Credit: Matt Amesbury

Antarctica is a cold, white continent at the bottom of the world. Or so it has been for thousands of years. New evidence points to a sharp increase in biological activity in recent decades across the Antarctic Peninsula, resulting in large swaths of newfound greenery.

Published in the journal Current Biology, a new study found major increases in Antarctic moss growth over the past 50 years, which the team of researchers attributes to temperature rises in the region.

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"It’s another clear sign that the biology of the planet is changing as a result of warming temperatures," said Professor Dan Charman of the University of Exeter, who led the research project. "What surprised us was just how rapid the changes have been and the fact that they are very unusual when compared with growth rates in the late 19th and early 20th century."

Charman said their evidence shows just how fast Antarctic land surface can change along with climactic changes. The Antarctic Peninsula is among the most rapidly warming areas in the world, with temperatures having increased by almost three degrees Celsius over the last 50 years. In March, a research base near the northern tip of the Antarctic peninsula set a heat record of 17.5 degrees Celsius (63.5° Fahrenheit).

Currently, plant life only exists on about 0.3% of Antarctica. Charman said that, while as the Arctic warms a variety of plant life and soil organisms can migrate north, in Antarctica there are no nearby land areas for species to colonize from. But while no new natural plant life is anticipated, existing plant life such as Antarctic hairgrass and Antarctic pearlwort could occupy new ice-free ground as glaciers retreat.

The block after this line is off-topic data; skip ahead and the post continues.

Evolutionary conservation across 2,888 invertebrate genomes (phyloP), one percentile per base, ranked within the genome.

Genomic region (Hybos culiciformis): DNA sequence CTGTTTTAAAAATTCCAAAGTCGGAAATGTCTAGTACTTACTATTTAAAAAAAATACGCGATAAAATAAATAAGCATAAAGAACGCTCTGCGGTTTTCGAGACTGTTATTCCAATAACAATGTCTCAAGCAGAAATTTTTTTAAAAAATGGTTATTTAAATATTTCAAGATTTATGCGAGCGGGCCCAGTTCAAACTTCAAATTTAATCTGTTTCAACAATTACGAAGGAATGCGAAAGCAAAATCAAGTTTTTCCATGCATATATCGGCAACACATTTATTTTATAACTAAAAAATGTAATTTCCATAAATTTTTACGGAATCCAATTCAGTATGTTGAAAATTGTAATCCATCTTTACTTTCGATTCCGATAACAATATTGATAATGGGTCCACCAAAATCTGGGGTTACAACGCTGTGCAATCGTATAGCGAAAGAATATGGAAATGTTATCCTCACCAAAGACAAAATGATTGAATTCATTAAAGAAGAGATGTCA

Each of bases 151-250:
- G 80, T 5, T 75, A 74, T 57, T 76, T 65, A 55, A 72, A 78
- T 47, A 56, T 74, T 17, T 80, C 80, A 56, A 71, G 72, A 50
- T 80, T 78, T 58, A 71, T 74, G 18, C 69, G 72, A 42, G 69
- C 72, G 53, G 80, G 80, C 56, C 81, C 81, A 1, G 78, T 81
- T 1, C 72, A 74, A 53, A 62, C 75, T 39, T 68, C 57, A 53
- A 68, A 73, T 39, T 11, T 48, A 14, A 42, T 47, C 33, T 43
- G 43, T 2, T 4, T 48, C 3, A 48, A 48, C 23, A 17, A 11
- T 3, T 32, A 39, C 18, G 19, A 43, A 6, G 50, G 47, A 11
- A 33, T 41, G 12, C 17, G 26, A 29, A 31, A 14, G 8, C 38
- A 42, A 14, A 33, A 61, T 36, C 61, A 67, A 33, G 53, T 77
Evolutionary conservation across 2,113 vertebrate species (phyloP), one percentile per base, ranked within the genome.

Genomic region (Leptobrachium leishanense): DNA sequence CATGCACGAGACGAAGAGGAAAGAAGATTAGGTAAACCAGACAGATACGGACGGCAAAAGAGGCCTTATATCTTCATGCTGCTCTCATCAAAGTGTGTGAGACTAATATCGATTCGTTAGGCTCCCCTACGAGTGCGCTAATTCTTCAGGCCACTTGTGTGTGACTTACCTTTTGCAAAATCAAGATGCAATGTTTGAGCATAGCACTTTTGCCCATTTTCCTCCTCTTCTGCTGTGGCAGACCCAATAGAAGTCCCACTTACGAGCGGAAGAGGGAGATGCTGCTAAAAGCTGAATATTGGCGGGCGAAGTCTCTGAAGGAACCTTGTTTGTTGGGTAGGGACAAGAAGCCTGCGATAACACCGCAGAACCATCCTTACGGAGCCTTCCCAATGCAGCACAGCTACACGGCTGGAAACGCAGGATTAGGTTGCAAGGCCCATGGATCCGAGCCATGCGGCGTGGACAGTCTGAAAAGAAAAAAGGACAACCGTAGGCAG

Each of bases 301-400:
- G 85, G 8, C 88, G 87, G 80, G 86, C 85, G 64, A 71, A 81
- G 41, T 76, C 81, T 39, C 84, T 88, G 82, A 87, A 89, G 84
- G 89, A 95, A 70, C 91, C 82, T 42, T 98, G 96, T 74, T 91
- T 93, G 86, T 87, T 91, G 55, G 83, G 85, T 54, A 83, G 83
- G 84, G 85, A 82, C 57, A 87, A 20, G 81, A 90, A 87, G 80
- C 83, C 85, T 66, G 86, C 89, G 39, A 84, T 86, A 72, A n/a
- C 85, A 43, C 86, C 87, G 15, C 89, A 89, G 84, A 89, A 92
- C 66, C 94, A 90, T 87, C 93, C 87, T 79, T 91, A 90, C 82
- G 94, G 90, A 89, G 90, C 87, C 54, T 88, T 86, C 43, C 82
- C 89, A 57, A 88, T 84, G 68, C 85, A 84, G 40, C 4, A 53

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Dr. Matt Amesbury, also of the University of Exeter, said there were two main findings to take from their new study, scale and temperature sensitivity:

Before now, studies have been from single sites but using a transect of sites, we’ve been able to show that this significant response to climate change is pervasive across the whole of the Antarctic Peninsula. The second important point is our finding which suggests that moss growth has been highly sensitive to temperature change since the 1950s—under future warming scenarios, this means we are likely to see a greening of the Antarctic Peninsula, both in terms of further increases in growth rates and also expansion of mosses and other plant life.

A Green Island moss bank with icebergs.
Credit: Matt Amesbury

While weather records only began in the 1950s in Antarctica, moss cores can provide a much older picture of how climate change has influenced biology in this frigid part of the world. Going forward, the researchers, who received funding from the Natural Environment Research Council, plan to examine core records dating back thousands of years to see how climate change affected the ecosystem before human activity was part of the picture.

In March, James McClintock, a marine biologist with the University of Alabama at Birmingham and author of Lost Antarctica: Adventures In A Disappearing Land, told NPR that in Antarctica it's possible to really see the impacts of climate change with your own eyes.

"You know, we're seeing changes in whole ecologies, whole communities down here that probably wouldn't be unusual over millennia," he said. "But here, they're happening over a few decades. I really believe this is sort of the bellwether, if you will, of climate change environments on our planet. And we need to take heed of that. We're seeing changes at home. They're much more dramatic here, and they're going to get more dramatic where we live as well."